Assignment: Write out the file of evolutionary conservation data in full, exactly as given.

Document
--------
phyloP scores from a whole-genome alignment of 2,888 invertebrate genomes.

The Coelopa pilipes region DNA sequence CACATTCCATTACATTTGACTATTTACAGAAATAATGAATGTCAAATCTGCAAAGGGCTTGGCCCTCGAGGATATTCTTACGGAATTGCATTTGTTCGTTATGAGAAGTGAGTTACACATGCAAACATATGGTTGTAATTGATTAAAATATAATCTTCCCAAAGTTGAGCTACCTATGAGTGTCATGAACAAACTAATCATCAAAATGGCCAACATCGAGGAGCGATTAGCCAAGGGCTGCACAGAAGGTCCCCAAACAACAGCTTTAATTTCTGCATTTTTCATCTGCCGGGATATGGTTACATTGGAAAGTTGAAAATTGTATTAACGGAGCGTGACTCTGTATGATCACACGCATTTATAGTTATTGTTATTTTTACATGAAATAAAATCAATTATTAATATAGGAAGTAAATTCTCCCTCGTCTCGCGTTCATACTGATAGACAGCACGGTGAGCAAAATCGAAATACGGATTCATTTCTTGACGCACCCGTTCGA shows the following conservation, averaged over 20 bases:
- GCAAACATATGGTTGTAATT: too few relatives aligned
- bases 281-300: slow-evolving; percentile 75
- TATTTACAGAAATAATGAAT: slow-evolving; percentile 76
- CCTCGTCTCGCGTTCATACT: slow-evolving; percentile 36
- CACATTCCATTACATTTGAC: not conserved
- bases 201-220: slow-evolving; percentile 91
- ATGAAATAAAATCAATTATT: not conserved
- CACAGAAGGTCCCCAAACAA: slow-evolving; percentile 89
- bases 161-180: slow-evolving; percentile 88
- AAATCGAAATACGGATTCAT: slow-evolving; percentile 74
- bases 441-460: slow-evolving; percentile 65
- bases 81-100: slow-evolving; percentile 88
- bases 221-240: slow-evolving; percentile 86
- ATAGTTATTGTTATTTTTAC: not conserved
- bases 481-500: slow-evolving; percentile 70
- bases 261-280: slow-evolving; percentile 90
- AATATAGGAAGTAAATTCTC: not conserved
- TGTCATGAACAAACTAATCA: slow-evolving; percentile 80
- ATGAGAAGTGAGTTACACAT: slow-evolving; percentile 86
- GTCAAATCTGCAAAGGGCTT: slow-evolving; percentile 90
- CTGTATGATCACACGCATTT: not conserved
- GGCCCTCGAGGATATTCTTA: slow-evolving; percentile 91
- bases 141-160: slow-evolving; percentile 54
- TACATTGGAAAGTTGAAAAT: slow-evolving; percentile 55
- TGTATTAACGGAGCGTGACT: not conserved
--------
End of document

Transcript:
phyloP scores from a whole-genome alignment of 2,888 invertebrate genomes.

The Coelopa pilipes region DNA sequence CACATTCCATTACATTTGACTATTTACAGAAATAATGAATGTCAAATCTGCAAAGGGCTTGGCCCTCGAGGATATTCTTACGGAATTGCATTTGTTCGTTATGAGAAGTGAGTTACACATGCAAACATATGGTTGTAATTGATTAAAATATAATCTTCCCAAAGTTGAGCTACCTATGAGTGTCATGAACAAACTAATCATCAAAATGGCCAACATCGAGGAGCGATTAGCCAAGGGCTGCACAGAAGGTCCCCAAACAACAGCTTTAATTTCTGCATTTTTCATCTGCCGGGATATGGTTACATTGGAAAGTTGAAAATTGTATTAACGGAGCGTGACTCTGTATGATCACACGCATTTATAGTTATTGTTATTTTTACATGAAATAAAATCAATTATTAATATAGGAAGTAAATTCTCCCTCGTCTCGCGTTCATACTGATAGACAGCACGGTGAGCAAAATCGAAATACGGATTCATTTCTTGACGCACCCGTTCGA shows the following conservation, averaged over 20 bases:
- GCAAACATATGGTTGTAATT: too few relatives aligned
- bases 281-300: slow-evolving; percentile 75
- TATTTACAGAAATAATGAAT: slow-evolving; percentile 76
- CCTCGTCTCGCGTTCATACT: slow-evolving; percentile 36
- CACATTCCATTACATTTGAC: not conserved
- bases 201-220: slow-evolving; percentile 91
- ATGAAATAAAATCAATTATT: not conserved
- CACAGAAGGTCCCCAAACAA: slow-evolving; percentile 89
- bases 161-180: slow-evolving; percentile 88
- AAATCGAAATACGGATTCAT: slow-evolving; percentile 74
- bases 441-460: slow-evolving; percentile 65
- bases 81-100: slow-evolving; percentile 88
- bases 221-240: slow-evolving; percentile 86
- ATAGTTATTGTTATTTTTAC: not conserved
- bases 481-500: slow-evolving; percentile 70
- bases 261-280: slow-evolving; percentile 90
- AATATAGGAAGTAAATTCTC: not conserved
- TGTCATGAACAAACTAATCA: slow-evolving; percentile 80
- ATGAGAAGTGAGTTACACAT: slow-evolving; percentile 86
- GTCAAATCTGCAAAGGGCTT: slow-evolving; percentile 90
- CTGTATGATCACACGCATTT: not conserved
- GGCCCTCGAGGATATTCTTA: slow-evolving; percentile 91
- bases 141-160: slow-evolving; percentile 54
- TACATTGGAAAGTTGAAAAT: slow-evolving; percentile 55
- TGTATTAACGGAGCGTGACT: not conserved